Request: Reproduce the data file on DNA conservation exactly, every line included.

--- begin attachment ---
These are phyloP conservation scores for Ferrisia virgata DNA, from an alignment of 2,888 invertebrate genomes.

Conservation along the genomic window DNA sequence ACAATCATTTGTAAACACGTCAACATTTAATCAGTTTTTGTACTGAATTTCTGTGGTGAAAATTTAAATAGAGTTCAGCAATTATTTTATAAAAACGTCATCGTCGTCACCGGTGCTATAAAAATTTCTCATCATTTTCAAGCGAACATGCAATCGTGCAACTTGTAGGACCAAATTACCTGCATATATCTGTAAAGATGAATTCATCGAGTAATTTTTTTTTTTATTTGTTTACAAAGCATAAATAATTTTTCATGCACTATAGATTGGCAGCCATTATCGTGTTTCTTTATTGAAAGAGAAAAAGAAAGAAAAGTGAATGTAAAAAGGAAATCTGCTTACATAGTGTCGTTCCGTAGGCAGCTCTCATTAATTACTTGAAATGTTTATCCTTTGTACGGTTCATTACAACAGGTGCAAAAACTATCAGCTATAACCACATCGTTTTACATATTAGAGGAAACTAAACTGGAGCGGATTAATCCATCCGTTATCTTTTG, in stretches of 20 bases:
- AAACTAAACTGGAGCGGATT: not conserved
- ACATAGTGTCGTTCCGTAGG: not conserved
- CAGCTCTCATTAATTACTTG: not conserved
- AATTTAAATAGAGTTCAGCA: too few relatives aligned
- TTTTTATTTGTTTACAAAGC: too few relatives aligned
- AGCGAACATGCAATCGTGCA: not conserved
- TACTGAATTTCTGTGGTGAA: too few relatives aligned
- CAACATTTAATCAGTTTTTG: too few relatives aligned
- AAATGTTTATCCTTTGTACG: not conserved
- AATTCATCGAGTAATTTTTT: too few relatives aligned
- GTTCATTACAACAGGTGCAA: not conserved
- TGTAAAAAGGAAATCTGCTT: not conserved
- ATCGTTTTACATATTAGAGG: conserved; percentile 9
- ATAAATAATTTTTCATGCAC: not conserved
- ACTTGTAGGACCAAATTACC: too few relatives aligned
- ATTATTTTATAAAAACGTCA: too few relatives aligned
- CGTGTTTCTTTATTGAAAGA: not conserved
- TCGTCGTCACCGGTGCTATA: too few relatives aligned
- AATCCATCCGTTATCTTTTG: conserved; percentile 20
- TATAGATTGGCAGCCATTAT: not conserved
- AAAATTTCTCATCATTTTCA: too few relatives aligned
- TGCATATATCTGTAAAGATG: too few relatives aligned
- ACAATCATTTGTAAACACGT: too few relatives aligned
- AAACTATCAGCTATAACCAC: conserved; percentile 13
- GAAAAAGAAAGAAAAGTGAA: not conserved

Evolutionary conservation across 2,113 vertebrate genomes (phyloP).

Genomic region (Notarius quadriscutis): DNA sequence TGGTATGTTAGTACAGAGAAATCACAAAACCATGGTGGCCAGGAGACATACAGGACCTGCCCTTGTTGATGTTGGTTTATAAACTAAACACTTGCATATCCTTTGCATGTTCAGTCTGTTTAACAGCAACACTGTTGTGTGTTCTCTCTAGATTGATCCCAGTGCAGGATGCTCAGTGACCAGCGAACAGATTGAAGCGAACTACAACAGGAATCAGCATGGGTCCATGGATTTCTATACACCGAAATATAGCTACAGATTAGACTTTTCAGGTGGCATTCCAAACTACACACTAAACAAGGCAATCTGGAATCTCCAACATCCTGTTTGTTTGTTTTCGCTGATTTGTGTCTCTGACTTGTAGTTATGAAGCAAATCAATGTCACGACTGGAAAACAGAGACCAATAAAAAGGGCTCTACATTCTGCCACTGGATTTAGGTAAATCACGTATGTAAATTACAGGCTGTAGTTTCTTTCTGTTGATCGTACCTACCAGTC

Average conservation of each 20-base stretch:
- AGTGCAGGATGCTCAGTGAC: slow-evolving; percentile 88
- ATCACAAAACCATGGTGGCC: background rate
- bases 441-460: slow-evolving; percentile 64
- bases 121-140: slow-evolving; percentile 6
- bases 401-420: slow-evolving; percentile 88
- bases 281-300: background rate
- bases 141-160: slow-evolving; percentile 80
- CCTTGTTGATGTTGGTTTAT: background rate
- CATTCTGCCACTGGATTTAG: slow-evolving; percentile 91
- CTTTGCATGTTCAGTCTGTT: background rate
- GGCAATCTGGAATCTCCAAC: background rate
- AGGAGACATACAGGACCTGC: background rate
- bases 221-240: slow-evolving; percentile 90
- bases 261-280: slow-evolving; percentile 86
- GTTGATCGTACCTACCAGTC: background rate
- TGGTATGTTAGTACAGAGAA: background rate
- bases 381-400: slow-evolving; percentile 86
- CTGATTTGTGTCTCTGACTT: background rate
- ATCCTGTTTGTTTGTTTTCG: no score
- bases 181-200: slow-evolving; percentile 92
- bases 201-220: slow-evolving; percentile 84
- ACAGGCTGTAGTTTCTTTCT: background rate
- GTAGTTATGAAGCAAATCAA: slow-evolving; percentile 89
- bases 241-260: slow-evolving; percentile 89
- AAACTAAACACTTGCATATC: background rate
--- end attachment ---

These are phyloP conservation scores for Ferrisia virgata DNA, from an alignment of 2,888 invertebrate genomes.

Conservation along the genomic window DNA sequence ACAATCATTTGTAAACACGTCAACATTTAATCAGTTTTTGTACTGAATTTCTGTGGTGAAAATTTAAATAGAGTTCAGCAATTATTTTATAAAAACGTCATCGTCGTCACCGGTGCTATAAAAATTTCTCATCATTTTCAAGCGAACATGCAATCGTGCAACTTGTAGGACCAAATTACCTGCATATATCTGTAAAGATGAATTCATCGAGTAATTTTTTTTTTTATTTGTTTACAAAGCATAAATAATTTTTCATGCACTATAGATTGGCAGCCATTATCGTGTTTCTTTATTGAAAGAGAAAAAGAAAGAAAAGTGAATGTAAAAAGGAAATCTGCTTACATAGTGTCGTTCCGTAGGCAGCTCTCATTAATTACTTGAAATGTTTATCCTTTGTACGGTTCATTACAACAGGTGCAAAAACTATCAGCTATAACCACATCGTTTTACATATTAGAGGAAACTAAACTGGAGCGGATTAATCCATCCGTTATCTTTTG, in stretches of 20 bases:
- AAACTAAACTGGAGCGGATT: not conserved
- ACATAGTGTCGTTCCGTAGG: not conserved
- CAGCTCTCATTAATTACTTG: not conserved
- AATTTAAATAGAGTTCAGCA: too few relatives aligned
- TTTTTATTTGTTTACAAAGC: too few relatives aligned
- AGCGAACATGCAATCGTGCA: not conserved
- TACTGAATTTCTGTGGTGAA: too few relatives aligned
- CAACATTTAATCAGTTTTTG: too few relatives aligned
- AAATGTTTATCCTTTGTACG: not conserved
- AATTCATCGAGTAATTTTTT: too few relatives aligned
- GTTCATTACAACAGGTGCAA: not conserved
- TGTAAAAAGGAAATCTGCTT: not conserved
- ATCGTTTTACATATTAGAGG: conserved; percentile 9
- ATAAATAATTTTTCATGCAC: not conserved
- ACTTGTAGGACCAAATTACC: too few relatives aligned
- ATTATTTTATAAAAACGTCA: too few relatives aligned
- CGTGTTTCTTTATTGAAAGA: not conserved
- TCGTCGTCACCGGTGCTATA: too few relatives aligned
- AATCCATCCGTTATCTTTTG: conserved; percentile 20
- TATAGATTGGCAGCCATTAT: not conserved
- AAAATTTCTCATCATTTTCA: too few relatives aligned
- TGCATATATCTGTAAAGATG: too few relatives aligned
- ACAATCATTTGTAAACACGT: too few relatives aligned
- AAACTATCAGCTATAACCAC: conserved; percentile 13
- GAAAAAGAAAGAAAAGTGAA: not conserved

Evolutionary conservation across 2,113 vertebrate genomes (phyloP).

Genomic region (Notarius quadriscutis): DNA sequence TGGTATGTTAGTACAGAGAAATCACAAAACCATGGTGGCCAGGAGACATACAGGACCTGCCCTTGTTGATGTTGGTTTATAAACTAAACACTTGCATATCCTTTGCATGTTCAGTCTGTTTAACAGCAACACTGTTGTGTGTTCTCTCTAGATTGATCCCAGTGCAGGATGCTCAGTGACCAGCGAACAGATTGAAGCGAACTACAACAGGAATCAGCATGGGTCCATGGATTTCTATACACCGAAATATAGCTACAGATTAGACTTTTCAGGTGGCATTCCAAACTACACACTAAACAAGGCAATCTGGAATCTCCAACATCCTGTTTGTTTGTTTTCGCTGATTTGTGTCTCTGACTTGTAGTTATGAAGCAAATCAATGTCACGACTGGAAAACAGAGACCAATAAAAAGGGCTCTACATTCTGCCACTGGATTTAGGTAAATCACGTATGTAAATTACAGGCTGTAGTTTCTTTCTGTTGATCGTACCTACCAGTC

Average conservation of each 20-base stretch:
- AGTGCAGGATGCTCAGTGAC: slow-evolving; percentile 88
- ATCACAAAACCATGGTGGCC: background rate
- bases 441-460: slow-evolving; percentile 64
- bases 121-140: slow-evolving; percentile 6
- bases 401-420: slow-evolving; percentile 88
- bases 281-300: background rate
- bases 141-160: slow-evolving; percentile 80
- CCTTGTTGATGTTGGTTTAT: background rate
- CATTCTGCCACTGGATTTAG: slow-evolving; percentile 91
- CTTTGCATGTTCAGTCTGTT: background rate
- GGCAATCTGGAATCTCCAAC: background rate
- AGGAGACATACAGGACCTGC: background rate
- bases 221-240: slow-evolving; percentile 90
- bases 261-280: slow-evolving; percentile 86
- GTTGATCGTACCTACCAGTC: background rate
- TGGTATGTTAGTACAGAGAA: background rate
- bases 381-400: slow-evolving; percentile 86
- CTGATTTGTGTCTCTGACTT: background rate
- ATCCTGTTTGTTTGTTTTCG: no score
- bases 181-200: slow-evolving; percentile 92
- bases 201-220: slow-evolving; percentile 84
- ACAGGCTGTAGTTTCTTTCT: background rate
- GTAGTTATGAAGCAAATCAA: slow-evolving; percentile 89
- bases 241-260: slow-evolving; percentile 89
- AAACTAAACACTTGCATATC: background rate